If you’re using widgets on your WordPress site and want to customize them for members and non-members, check out the recipes below. We’ll provide a way to filter an entire widget area for members-only, as well as a recipe to hide a specific widget instance based on the current user’s membership level.
Hide an Entire Widget Area
The following recipe allows you to define dynamic sidebars (by sidebar ID) to hide or show based on the membership requirements of the active post ID. Any widgets placed in the filtered widget areas will not show if the current user does not have access to the post ID.
Hide a Specific Widget Instance
The following recipe allows you to hide specific widget instances (regardless of the widget area they are placed in) based on the current user’s membership level. This code recipe can be extended for several membership level checks based on your needs.
Page builders are a popular way to create a more visually appealing user experience on your site. Many Paid Memberships Pro users are confused with how to properly use these tools alongside the required shortcodes on various pages of your membership site, such as the pricing page or membership account page.
Below are a list of common issues we see when trying to use Paid Memberships Pro with a page builder.
Required page shortcodes don’t render.
The main issue that we see related to Page Builders is that default page shortcodes, such as
[pmpro_account], don’t render. You’ll know you are experiencing this issue if you go through the Initial Plugin Setup, then click to view your “Membership Pricing” page and see something like this:
Not all of the Paid Memberships Pro shortcodes will render as actual content when using a live editing experience. I have seen different behavior among all of the builders I tested. The best way to ensure the page is loading properly is to save and publish your content then view the page on the frontend.
If the shortcode still isn’t rendering, make sure you are using your builder’s standard text or shortcode widget/component/block for the page’s required shortcode. I have seen cases where the builder places your page’s shortcode in a special block type that will not render shortcodes. Here’s a list of all required shortcodes for your Membership pages.
“Live Editors” don’t load or redirect to the “Membership Levels” page.
This issue is present if you try to edit a page like the “Membership Account” page in a “Live Editor” experience, but the editor redirects you to the Membership Levels page. To resolve this, you must make sure that your administrator account has a membership level. This is due to a conflict where the builder is trying to offer a “preview” of the page, while our membership plugin is trying to restrict your access to these members-only pages. Having a membership level on your administrator account (even you create a hidden, private level that only your Admin account has) resolves this.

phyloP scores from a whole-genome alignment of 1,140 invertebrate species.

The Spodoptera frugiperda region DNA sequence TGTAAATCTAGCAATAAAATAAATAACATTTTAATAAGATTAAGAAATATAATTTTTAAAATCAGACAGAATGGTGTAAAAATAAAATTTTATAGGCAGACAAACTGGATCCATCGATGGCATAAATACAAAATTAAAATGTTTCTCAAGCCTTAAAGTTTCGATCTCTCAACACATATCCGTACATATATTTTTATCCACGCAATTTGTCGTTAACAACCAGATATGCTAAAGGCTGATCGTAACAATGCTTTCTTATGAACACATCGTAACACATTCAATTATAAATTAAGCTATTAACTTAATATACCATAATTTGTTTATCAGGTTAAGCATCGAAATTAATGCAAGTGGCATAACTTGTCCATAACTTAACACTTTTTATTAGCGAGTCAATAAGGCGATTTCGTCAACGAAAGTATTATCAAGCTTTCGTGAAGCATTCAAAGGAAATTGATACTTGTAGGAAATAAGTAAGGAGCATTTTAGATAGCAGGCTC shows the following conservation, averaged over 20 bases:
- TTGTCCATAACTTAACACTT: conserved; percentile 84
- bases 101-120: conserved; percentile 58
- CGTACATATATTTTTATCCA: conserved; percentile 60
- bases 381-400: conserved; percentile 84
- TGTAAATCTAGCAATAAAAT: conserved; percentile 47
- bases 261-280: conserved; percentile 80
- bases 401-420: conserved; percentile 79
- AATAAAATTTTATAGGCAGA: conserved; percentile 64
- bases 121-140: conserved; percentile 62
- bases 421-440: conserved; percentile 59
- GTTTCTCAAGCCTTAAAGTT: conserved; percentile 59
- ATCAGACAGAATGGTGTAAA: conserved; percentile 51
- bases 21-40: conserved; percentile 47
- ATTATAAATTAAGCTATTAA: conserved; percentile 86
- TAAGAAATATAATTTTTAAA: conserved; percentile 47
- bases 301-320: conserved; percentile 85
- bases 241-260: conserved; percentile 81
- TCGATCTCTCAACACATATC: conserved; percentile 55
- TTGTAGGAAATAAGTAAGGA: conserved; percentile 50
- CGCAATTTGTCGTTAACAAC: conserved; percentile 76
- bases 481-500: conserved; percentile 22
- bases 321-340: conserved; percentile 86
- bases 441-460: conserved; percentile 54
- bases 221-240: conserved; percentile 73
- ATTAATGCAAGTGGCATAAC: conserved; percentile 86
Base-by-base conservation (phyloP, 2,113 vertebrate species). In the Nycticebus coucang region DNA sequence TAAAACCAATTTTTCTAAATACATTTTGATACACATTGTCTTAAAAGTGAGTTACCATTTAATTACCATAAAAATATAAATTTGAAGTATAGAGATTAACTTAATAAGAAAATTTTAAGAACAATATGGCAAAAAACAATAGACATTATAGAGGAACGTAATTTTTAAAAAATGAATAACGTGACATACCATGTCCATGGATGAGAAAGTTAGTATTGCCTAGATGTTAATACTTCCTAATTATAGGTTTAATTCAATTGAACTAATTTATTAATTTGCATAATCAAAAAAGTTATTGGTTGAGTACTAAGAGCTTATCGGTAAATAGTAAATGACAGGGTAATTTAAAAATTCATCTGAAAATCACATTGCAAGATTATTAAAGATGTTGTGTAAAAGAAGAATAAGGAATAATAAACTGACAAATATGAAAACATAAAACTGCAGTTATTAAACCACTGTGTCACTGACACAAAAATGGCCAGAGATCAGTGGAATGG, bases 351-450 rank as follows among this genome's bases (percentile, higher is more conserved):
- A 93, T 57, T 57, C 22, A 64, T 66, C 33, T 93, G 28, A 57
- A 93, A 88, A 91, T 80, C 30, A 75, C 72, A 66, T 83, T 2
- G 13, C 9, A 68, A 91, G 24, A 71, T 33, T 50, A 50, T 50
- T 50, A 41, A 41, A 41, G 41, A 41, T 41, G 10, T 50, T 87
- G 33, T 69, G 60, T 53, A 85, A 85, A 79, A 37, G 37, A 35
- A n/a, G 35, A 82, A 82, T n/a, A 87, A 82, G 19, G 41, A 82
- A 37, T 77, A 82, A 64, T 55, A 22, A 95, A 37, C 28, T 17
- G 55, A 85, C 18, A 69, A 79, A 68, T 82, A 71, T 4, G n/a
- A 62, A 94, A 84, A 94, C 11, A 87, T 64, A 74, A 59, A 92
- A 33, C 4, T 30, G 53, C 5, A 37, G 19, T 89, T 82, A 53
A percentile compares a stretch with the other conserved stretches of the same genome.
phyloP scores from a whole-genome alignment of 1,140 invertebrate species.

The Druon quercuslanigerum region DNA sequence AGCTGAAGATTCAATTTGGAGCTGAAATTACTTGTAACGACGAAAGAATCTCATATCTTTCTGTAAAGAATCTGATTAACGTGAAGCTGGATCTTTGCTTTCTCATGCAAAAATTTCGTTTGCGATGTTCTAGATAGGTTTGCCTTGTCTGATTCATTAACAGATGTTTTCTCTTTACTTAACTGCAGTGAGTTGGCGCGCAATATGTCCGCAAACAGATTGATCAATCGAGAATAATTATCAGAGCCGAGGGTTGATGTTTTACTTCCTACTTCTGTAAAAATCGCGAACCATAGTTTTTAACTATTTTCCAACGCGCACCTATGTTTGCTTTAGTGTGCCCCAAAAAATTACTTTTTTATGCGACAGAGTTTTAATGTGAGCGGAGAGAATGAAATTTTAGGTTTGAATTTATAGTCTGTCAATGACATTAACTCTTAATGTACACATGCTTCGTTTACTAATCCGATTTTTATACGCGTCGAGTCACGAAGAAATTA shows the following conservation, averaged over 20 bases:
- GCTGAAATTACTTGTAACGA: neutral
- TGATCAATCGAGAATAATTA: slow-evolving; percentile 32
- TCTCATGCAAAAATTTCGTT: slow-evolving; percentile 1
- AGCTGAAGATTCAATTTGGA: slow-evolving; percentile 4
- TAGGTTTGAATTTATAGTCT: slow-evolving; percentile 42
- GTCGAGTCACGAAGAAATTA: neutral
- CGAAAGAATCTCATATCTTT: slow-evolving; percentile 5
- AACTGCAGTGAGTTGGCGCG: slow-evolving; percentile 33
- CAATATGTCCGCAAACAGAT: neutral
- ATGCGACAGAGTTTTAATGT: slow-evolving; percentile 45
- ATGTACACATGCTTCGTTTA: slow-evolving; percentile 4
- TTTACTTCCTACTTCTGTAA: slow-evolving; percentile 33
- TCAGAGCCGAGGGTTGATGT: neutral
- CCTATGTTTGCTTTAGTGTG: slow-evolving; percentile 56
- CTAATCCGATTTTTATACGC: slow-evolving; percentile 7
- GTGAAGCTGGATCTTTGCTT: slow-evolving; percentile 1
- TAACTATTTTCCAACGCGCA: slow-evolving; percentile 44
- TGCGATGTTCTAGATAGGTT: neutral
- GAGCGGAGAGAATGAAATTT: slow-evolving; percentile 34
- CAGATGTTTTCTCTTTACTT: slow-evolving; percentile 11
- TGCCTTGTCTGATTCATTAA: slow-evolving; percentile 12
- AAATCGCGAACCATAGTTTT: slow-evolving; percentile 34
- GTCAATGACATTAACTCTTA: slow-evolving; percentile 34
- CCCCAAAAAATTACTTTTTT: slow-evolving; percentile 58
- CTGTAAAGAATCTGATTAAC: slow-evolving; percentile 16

Members-only content isn’t protected.
Because Page Builders rely heavily on their own logic to render page layouts, sometimes the builder’s content filters run later than the Paid Memberships Pro filter. This can result in protected content being public. The solution to this issue has been covered previously in this article, which outlines how to run the Paid Memberships Pro content filters with a higher priority (after the builder has done its content-formatting magic).
Alternately, you can use this method to redirect non-members away from members-only content. This completely bypasses the need to filter members-only content and is the most straightforward approach to tackling this issue.
“Live Editor” on the checkout page doesn’t load.
The Membership Checkout page relies on a level ID being passed through the URL (usually from the Membership Levels page) in order to display the appropriate level details at checkout. When using a live preview or editor experience, there is no level ID passed in the URL so the page either fails to load or redirects to the Membership Levels page. You can resolve this by adding a Custom Field with the key or name
pmpro_default_leveland value of any valid level ID. This allows the “Live Editor” to locate a level for the preview page. Now your Membership Checkout page’s live editor can draw in some level’s content and allow the preview.
I don’t see the “Restrict Membership” box on the editor.
If your page builder uses a live editing format, chances are that the “Restrict Membership” metabox is not part of this editing experience. After you have made your page design and content changes via your builder’s editor, you will need to also edit the post with the WordPress editor and select the appropriate membership levels to restrict access. Read this guide for more help on restricting content using Paid Memberships Pro.
All of the above issues have a solution, so please don’t panic. We are looking for ways to build support into our plugin for popular open source page builders. For now, we’ve tested Paid Memberships Pro compatibility with the list of Page Builders below. These were tested on a fresh WordPress site with only the core Paid Memberships Pro plugin, the Twenty Sixteen WordPress Theme and using only that specific Page Builder. If you are using another open source page builder, please post a comment below and we will test which combination of solutions are needed to make the two plugins compatible.